“I’m so sorry,” I said. I didn’t ask what her critter had died of.

“It was awful. She curled up on my bed, then didn’t move. I slept on the floor for two nights. I mean, with an alien pet you never know if they might just be hibernating or something. But she was so cold . . . And whenever I touched her—trying to see if she was still alive, begging her to wake up—her spines came off in my hand.”

Isabel started snuffling as she spoke. “I took her to Toric’s again, and he said she was dead. I couldn’t even take her home to bury her. Toric said he had to incinerate the body, because Earth regulations class dead aliens as hazardous waste. So I just stood and watched . . . while the flames . . .”

She broke into choked little sobs. I did the best I could to comfort her, putting an arm round her bony shoulders while she cried herself out. I didn’t speak, except a sort of wordless rumble of offered sympathy.

After a minute or so, she lifted her head and wiped her eyes, spreading little wet smears of that black stuff—mascara, is it?—women sometimes use on their eyelashes.

She put make-up on for me, I thought.

I saw her try to pull herself together and put on a “facing the world” expression. When she looked at me, I didn’t know what to say. Earlier, I’d practised a few lines in my head—talk about the weather, ask where she worked, all that kind of stuff. But none of it seemed appropriate now.

I asked if she wanted to go home. She shook her head, but got up off the bench. We walked along the waterside. As we strolled, I took her hand in mine. It was small and thin as a child’s.

The sun glittered on the windswept surface of the lake. Whenever we passed ducks waddling over the grass, they quacked and flew to the water.

I waited for Isabel to speak. About halfway round, she started talking about how when she was a little girl, her grandparents took her to a show farm. “The guide said all the animals were ‘retired,’ which apparently meant they wouldn’t be slaughtered like normal. It was the first time I’d heard how animals got killed and eaten, and I started crying. They had to buy me an ice-cream to get me to shut up. Then we went to the bird pen, where all the hens and geese were tame, of course, and a big white goose snapped my ice-cream cone right out of my hand. So I started crying all over again.”

Isabel smiled a little, but it stopped short of her eyes. “I guess now you’re thinking I don’t ever do anything except cry. I’m not like that, I promise. I just remembered that farm now, I don’t know why. Maybe those geese reminded me.”

“I can go over and make them apologize, if you like.” I nearly added, “Get your ice-cream back,” but I bit it off just in time.

A long pause later, I realized what she really expected me to do was come up with a matching anecdote, something that told her about my feelings and all that. I cast about in my memory and said, “My family were mad on taking me to stately homes with big flower gardens. When I was a kid I never really saw the point of flower beds. But I remember one place where they had a pond with black swans. Back then I was moody and angsty the way kids get”—the words touched lightly as feathers on the vast lonely void of my childhood—”and I thought it would be cool to have black gardens. Tall dark walls casting long shadows, and inside everything black—flowers, bees, swans. I loved the black swans with their red beaks. But when they stretched their wings to clean them, I was surprised to see they had white under-feathers.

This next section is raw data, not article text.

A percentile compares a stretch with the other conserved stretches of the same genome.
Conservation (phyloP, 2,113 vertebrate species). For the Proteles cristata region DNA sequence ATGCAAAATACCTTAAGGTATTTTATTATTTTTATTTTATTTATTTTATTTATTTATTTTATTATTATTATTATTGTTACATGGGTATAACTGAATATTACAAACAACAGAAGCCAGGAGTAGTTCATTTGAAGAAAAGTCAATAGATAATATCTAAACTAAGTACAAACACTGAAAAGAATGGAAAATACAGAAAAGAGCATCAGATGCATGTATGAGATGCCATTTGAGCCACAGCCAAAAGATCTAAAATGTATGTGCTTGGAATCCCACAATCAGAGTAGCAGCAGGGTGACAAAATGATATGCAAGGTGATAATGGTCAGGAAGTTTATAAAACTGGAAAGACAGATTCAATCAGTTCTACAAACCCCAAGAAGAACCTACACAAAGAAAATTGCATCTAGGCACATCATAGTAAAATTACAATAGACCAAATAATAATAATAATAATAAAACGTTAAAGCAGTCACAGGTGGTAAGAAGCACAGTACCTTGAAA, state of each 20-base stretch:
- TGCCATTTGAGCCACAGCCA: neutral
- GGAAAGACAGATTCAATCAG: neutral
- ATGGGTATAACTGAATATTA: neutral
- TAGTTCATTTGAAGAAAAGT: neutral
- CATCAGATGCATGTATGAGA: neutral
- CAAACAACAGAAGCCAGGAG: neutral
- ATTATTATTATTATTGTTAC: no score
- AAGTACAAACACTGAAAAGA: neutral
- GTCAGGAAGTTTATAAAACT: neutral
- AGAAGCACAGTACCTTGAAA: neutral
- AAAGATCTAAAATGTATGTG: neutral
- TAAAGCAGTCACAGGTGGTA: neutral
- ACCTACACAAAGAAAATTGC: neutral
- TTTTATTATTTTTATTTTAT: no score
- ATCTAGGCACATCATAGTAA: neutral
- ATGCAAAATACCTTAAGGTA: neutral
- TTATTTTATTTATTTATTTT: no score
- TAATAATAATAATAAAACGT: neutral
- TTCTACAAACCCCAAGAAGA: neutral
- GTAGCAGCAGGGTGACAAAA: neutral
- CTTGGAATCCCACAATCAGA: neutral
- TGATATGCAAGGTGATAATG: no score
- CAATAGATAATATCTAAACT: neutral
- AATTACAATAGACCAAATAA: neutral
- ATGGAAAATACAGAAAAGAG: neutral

“White feathers on a black swan.” I stopped for a moment, knowing I didn’t have the words to explain. “It was a kind of weird zen moment, like I’d seen the answer to a riddle I hadn’t heard the question of.”

I didn’t think Isabel understood what I was getting at—and I could hardly blame her, since I’d described it so badly—so I finished by saying, “And the swans had this funny high-pitched squeak.”

I tried to do the squeak. Isabel didn’t laugh as I had hoped, but she smiled a little more, and it reached her eyes this time. The sun shone on her blonde hair. Just for a minute—because of the smile, and her being so thin—she looked like she’d stepped from the cover of a magazine.

We fell into a conversation about where we’d go if we could fly away for the winter, like migrating birds. Then we talked about our boring jobs, and what we’d originally wanted to be when we grew up—we laughed about that, and promised to be spaceman and actress, just for each other.

Isabel did a little skit as if from a one-woman outdoor show. “Oh cruel grass, you looked so greener when you led me on. I wanted to make hay, and you gave me hay fever. Oh heartless tease, oh cruel sneeze—when will I find my final ease?”

I pretended the park was an alien planet, and reported back on what I found: “A wire mesh receptacle, filled with ritual offerings of plastic bags and sacred cans. A beautiful native dressed in white and gold, such a gorgeous vision to a man who’s been alone in space for years . . .”

The evening passed quicker than a rocket reaching orbit.

She came back to my flat. I felt like I’d won the lottery the first time I bought a ticket. On the way we picked up a bottle of wine, though when we got home we didn’t even open it.